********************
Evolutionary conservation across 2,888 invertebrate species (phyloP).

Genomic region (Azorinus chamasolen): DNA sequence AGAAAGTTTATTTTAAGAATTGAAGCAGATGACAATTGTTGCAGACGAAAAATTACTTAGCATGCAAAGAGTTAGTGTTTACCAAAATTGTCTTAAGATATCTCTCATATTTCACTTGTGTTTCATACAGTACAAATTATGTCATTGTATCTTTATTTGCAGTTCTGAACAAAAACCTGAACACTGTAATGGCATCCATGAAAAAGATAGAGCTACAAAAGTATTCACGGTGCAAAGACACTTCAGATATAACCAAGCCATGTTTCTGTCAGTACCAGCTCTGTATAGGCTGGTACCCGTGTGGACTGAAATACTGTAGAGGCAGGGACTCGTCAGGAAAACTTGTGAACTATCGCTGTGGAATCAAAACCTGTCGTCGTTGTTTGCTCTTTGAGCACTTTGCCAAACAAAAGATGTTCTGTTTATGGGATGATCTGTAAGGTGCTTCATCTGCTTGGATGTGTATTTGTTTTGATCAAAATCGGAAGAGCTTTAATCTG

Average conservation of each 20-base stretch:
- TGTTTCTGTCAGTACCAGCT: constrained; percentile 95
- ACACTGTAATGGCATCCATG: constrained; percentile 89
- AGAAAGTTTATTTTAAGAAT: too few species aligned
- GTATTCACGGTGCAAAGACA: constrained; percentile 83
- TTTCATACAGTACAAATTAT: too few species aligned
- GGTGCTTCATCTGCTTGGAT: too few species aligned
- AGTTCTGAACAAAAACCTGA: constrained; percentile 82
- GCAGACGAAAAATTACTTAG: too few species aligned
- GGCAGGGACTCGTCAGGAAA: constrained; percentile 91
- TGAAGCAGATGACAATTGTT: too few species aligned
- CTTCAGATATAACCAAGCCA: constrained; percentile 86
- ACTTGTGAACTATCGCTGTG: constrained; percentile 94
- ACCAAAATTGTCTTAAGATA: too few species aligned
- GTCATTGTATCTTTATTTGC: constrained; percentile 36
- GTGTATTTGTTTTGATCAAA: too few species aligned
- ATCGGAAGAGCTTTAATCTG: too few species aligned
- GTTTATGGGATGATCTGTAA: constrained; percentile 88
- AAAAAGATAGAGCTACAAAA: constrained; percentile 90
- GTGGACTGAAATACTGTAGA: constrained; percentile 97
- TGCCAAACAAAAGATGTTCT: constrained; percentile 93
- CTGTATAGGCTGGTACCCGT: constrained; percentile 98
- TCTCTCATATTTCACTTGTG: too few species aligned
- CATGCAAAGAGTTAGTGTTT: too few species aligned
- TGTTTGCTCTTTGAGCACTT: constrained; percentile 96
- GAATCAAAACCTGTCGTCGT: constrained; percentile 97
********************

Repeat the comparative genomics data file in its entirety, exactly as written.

Evolutionary conservation across 2,888 invertebrate species (phyloP).

Genomic region (Azorinus chamasolen): DNA sequence AGAAAGTTTATTTTAAGAATTGAAGCAGATGACAATTGTTGCAGACGAAAAATTACTTAGCATGCAAAGAGTTAGTGTTTACCAAAATTGTCTTAAGATATCTCTCATATTTCACTTGTGTTTCATACAGTACAAATTATGTCATTGTATCTTTATTTGCAGTTCTGAACAAAAACCTGAACACTGTAATGGCATCCATGAAAAAGATAGAGCTACAAAAGTATTCACGGTGCAAAGACACTTCAGATATAACCAAGCCATGTTTCTGTCAGTACCAGCTCTGTATAGGCTGGTACCCGTGTGGACTGAAATACTGTAGAGGCAGGGACTCGTCAGGAAAACTTGTGAACTATCGCTGTGGAATCAAAACCTGTCGTCGTTGTTTGCTCTTTGAGCACTTTGCCAAACAAAAGATGTTCTGTTTATGGGATGATCTGTAAGGTGCTTCATCTGCTTGGATGTGTATTTGTTTTGATCAAAATCGGAAGAGCTTTAATCTG

Average conservation of each 20-base stretch:
- TGTTTCTGTCAGTACCAGCT: constrained; percentile 95
- ACACTGTAATGGCATCCATG: constrained; percentile 89
- AGAAAGTTTATTTTAAGAAT: too few species aligned
- GTATTCACGGTGCAAAGACA: constrained; percentile 83
- TTTCATACAGTACAAATTAT: too few species aligned
- GGTGCTTCATCTGCTTGGAT: too few species aligned
- AGTTCTGAACAAAAACCTGA: constrained; percentile 82
- GCAGACGAAAAATTACTTAG: too few species aligned
- GGCAGGGACTCGTCAGGAAA: constrained; percentile 91
- TGAAGCAGATGACAATTGTT: too few species aligned
- CTTCAGATATAACCAAGCCA: constrained; percentile 86
- ACTTGTGAACTATCGCTGTG: constrained; percentile 94
- ACCAAAATTGTCTTAAGATA: too few species aligned
- GTCATTGTATCTTTATTTGC: constrained; percentile 36
- GTGTATTTGTTTTGATCAAA: too few species aligned
- ATCGGAAGAGCTTTAATCTG: too few species aligned
- GTTTATGGGATGATCTGTAA: constrained; percentile 88
- AAAAAGATAGAGCTACAAAA: constrained; percentile 90
- GTGGACTGAAATACTGTAGA: constrained; percentile 97
- TGCCAAACAAAAGATGTTCT: constrained; percentile 93
- CTGTATAGGCTGGTACCCGT: constrained; percentile 98
- TCTCTCATATTTCACTTGTG: too few species aligned
- CATGCAAAGAGTTAGTGTTT: too few species aligned
- TGTTTGCTCTTTGAGCACTT: constrained; percentile 96
- GAATCAAAACCTGTCGTCGT: constrained; percentile 97